Predicting teachers’ intent to use inquiry-based learning in the classroom after a professional development




Theory of Planned Behavior, Science Literacy, Science Proficiency


In the United States, there is an increasing need for high school students to enhance their science proficiency. Inquiry-based learning (IBL) can serve as a teaching strategy to increase students’ science proficiency levels, but it is critical that teachers are equipped with the knowledge needed to teach IBL. In this study, we aimed to describe the impact that a professional development (PD) about integrating IBL into curricula has on science and agriscience teachers’ intent to use IBL. The theory of planned behavior, as well as confidence, guided this evaluation. A paper survey was distributed to the PD participants after the in-person part of a prolonged PD. Survey questions were related to respondents’ confidence, attitude, perceived behavioral control, subjective norms, and intent in using the IBL animal science concepts. Findings from this study indicate that teachers developed an increased confidence, possessed positive attitudes, were influenced by subjective norms, and felt that barriers could be controlled. However, attitude was the only significant predictor of intent to integrate the IBL animal science concepts. We recommend pursuing a follow-up with the teachers after implementation of the IBL lessons to gain a better understanding of the practicality of IBL in the classroom.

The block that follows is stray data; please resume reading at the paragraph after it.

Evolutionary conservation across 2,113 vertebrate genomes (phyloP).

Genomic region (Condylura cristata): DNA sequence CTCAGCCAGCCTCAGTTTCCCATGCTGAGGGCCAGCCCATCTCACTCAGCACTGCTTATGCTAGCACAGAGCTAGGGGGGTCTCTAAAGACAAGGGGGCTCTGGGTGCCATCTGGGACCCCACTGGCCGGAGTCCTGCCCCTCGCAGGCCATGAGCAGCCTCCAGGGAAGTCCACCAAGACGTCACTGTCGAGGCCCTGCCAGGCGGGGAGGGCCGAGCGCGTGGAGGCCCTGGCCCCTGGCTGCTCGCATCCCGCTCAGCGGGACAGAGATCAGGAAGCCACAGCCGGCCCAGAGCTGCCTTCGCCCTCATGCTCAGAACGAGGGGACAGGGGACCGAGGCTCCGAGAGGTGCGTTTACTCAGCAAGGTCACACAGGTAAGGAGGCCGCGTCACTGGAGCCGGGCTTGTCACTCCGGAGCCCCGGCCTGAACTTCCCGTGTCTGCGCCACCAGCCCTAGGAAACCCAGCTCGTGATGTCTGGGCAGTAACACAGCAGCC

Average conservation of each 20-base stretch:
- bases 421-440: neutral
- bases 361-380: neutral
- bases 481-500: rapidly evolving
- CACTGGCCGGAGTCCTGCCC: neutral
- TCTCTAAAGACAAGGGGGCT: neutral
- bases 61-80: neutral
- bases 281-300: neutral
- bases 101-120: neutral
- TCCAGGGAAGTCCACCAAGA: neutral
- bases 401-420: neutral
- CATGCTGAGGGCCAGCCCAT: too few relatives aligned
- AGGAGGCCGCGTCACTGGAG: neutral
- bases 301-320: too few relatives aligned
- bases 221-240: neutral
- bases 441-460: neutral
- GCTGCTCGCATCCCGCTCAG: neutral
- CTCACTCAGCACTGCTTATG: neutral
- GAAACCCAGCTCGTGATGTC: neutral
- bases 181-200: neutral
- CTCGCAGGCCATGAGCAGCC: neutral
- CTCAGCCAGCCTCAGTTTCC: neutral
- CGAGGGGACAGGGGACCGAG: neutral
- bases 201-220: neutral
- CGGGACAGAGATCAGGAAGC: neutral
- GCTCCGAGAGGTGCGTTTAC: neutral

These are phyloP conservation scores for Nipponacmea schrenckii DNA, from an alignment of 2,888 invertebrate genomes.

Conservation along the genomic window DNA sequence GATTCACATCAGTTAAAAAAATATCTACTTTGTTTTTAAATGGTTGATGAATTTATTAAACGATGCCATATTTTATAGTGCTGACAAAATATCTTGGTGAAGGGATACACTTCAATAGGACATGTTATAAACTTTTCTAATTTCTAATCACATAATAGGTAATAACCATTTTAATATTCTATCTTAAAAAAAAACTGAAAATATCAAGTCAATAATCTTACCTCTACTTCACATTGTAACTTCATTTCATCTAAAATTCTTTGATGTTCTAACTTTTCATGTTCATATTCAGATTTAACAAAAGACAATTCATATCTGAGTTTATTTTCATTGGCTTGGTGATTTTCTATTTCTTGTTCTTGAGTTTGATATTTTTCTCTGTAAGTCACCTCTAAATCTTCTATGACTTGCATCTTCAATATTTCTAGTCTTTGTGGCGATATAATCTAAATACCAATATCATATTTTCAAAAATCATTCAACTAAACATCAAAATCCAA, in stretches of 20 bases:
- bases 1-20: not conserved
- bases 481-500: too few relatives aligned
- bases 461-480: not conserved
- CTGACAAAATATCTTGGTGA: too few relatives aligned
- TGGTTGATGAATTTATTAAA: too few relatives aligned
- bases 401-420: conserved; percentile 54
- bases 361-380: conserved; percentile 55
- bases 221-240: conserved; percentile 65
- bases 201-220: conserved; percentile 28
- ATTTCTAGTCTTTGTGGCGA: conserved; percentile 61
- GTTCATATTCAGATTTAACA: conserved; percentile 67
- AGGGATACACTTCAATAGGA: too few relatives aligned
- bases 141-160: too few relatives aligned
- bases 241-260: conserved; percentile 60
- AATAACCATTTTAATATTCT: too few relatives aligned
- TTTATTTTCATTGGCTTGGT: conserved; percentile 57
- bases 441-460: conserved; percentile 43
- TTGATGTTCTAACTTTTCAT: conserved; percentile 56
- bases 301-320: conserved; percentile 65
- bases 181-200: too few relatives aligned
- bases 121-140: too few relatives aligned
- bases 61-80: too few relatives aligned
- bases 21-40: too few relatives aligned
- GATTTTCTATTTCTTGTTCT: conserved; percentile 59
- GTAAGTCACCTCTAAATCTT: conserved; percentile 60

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How to Cite

Harmon, K., Ruth, T., Reiling, B., Conner, N. W., & Stripling, C. T. (2023). Predicting teachers’ intent to use inquiry-based learning in the classroom after a professional development. Advancements in Agricultural Development, 4(3), 90–102.




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